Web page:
The line stretched down the block outside of the Center for Architecture last night for the release of High Performance Landscape Guidelines: 21st Century Parks for NYC. The document providing sustainable park guidelines was produced through a partnership between The Design Trust for Public Space and the Department of Parks and Recreation. The manual is the first of its kind in the nation. The crush at the door felt like a rock concert, though it was said that even David Byrne didn’t draw crowds this size when he appeared at the venue, nor, for that matter, did Zaha Hadid. “It’s like the Studio 54 of design,” quipped Park Commissioner Adrian Benepe by way of introduction. “People are killing themselves to get in here.” Don't worry; Not really! But It was very crowded. The report includes clear bullet-point guidelines for sustainable parks through their design, construction and maintenance. Besides outlining the benefits, which range from tree preservation to pest control, the report also walks the reader through site assessment and analysis. One major section delves into practices dividing that focus among soil, water, and vegetation. While the Trust and the City acknowledge that there will be a certain amount of redundancy for cross reference purposes, an attempt was made at a linear approach.Other cities are already expressing an interest in producing similar reports of their own. "Its an incredibly useful document that takes you step by step through new thinking about parks in a way that doesn't throw the baby out with the bathwater. There's a new [sustainability] layer, in addition to the beauty, history and culture." said Tricia Martin, president of the New York Chapter of the American Society of Landscape Architects. At the event, case studies from the book were presented, including Fort Totten in the Bronx designed by Nancy Owen Studio largely without reference to the guidelines. Asked if that project would have differed had the manual been available, Owen replied, “I think it would have been easier, because it’s all in one place and you’d just go down the check list.” “It’s a remarkable document in that it brings the institutional knowledge into one place,” said Linda Pollak, a landscape designer. Design Trust Executive Director Deborah Marton believes the sharing of information with the feet on the grass who actually maintain the parks will be integral for any current changes to survive into the future. “People will have to accept that places look sort of new and maintenance will have to be changed,” she said, referring to to less pristine manicuring of modern-day park aesthetics where what might look like weeds to the untrained eye could actually be filtration wetland to the trained eye. Marton added that the report notes that the old model of hiring seasonal workers at minimum wage to maintain parks over the course of the summer will need to be supplemented to include the hiring of year round specialists with training that’s on par with electricians or plumbers. “We have to make a commitment to these workers if we expect them to be committed to the landscape,” she said. And a crowd was on hand to show the will is there to get the process started.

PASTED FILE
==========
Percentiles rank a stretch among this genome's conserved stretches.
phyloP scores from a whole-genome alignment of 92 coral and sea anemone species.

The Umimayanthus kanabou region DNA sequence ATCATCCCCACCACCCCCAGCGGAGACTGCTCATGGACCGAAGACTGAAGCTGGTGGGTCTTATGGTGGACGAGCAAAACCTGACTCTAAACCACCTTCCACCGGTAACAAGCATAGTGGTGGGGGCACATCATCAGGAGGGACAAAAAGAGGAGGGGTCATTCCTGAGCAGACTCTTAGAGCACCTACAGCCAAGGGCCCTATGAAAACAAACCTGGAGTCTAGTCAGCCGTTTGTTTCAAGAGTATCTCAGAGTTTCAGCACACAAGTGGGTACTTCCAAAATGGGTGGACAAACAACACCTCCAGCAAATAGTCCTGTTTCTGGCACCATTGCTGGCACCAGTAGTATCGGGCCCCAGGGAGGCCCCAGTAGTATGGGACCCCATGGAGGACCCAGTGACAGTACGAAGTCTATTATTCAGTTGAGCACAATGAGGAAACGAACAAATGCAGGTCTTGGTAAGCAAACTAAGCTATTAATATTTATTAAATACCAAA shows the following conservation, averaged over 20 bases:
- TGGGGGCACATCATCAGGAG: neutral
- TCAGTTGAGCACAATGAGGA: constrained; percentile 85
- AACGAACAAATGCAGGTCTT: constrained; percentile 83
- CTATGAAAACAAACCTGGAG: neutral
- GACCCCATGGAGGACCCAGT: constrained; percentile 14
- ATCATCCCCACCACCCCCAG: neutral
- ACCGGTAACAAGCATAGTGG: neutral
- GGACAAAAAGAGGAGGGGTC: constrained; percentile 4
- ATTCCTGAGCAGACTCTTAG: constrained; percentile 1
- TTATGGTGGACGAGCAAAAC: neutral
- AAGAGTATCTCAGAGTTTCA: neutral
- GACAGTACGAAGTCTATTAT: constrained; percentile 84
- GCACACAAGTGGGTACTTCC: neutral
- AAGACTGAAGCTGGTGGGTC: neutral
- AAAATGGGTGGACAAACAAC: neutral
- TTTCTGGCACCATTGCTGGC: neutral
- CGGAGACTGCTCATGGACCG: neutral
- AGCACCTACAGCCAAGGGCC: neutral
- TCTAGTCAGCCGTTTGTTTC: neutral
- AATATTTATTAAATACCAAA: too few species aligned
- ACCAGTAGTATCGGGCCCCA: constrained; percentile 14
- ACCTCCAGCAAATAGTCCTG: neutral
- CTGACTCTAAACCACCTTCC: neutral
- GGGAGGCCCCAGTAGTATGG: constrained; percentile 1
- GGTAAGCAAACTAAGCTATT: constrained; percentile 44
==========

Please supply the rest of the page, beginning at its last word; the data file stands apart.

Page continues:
Sidewalk Sipping with Sadik-Khan at NYC Pop-Up Cafe

Sidewalk cafes have long been a popular feature of New York City dining, but many restaurants’ sidewalks are too narrow to set out tables and chairs without violating city code. Offering a solution to this spatial problem, on August 12 the Department of Transportation (DOT) unveiled its first “pop-up cafe” in Lower Manhattan—an 84-foot-long and 6-foot-wide wooden platform with planters, wire railing, 14 cafe tables, and 50 chairs—as the agency’s latest move to reclaim road space for public use. The platform is installed in four parking spots in front of two establishments on Pearl Street, Fika’s cafe and Bombay’s restaurant, which approached the Downtown Alliance and DOT earlier this year about ways to expand onto the sidewalk. According to DOT Commissioner Janette Sadik-Khan, the agency worked closely with the two restaurants as well as the Downtown Alliance and the Department of Consumer Affairs, which licenses outdoor cafes, to arrive at a workable solution that would provide not only cafe tables but new public space in a part of the city starved for parks. “Inventions like this help make our streets into destinations and improve the quality of life for the thousands of people who live, work, and play in Lower Manhattan,” Sadik-Khan said in a release. The inexpensive platform was designed pro bono by San Francisco–based architect Riyad Ghannam of RG Architecture, who came to the DOT’s attention after an agency intern mentioned a similar design Ghannam had first created for the popular Parking Day event in San Francisco. The DOT then recruited Ghannam to advise on the Lower Manhattan site, and in short order he found himself designing and helping construct the project, for which Bison Innovative Products provided the materials at cost and participated in construction pro bono. “It was just barely a month from the concept to actual on-street implementation,” said Ghannam by phone from San Francisco. “The idea is that this is temporary, or at least seasonal, so we wanted the restaurants to have enough time to use it.” The cafe space is maintainted by the two restaurants but freely available for use by the public. The platform and its 12 Cor-ten steel planters will be stored during the winter, when the parking spots will be returned to service. The DOT is currently evaluating the cafe to determine if similar temporary spaces should be rolled out elsewhere in the city. The agency would do well to look to San Francisco, which according to Ghannam is studying the revenue potential of streetfront sites that could be rented by adjacent restaurants instead of given over to parking meters. “It’s kind of a win-win,” Ghannam said. “The business gets some stimulus by having more space to use, and the city gets revenue.”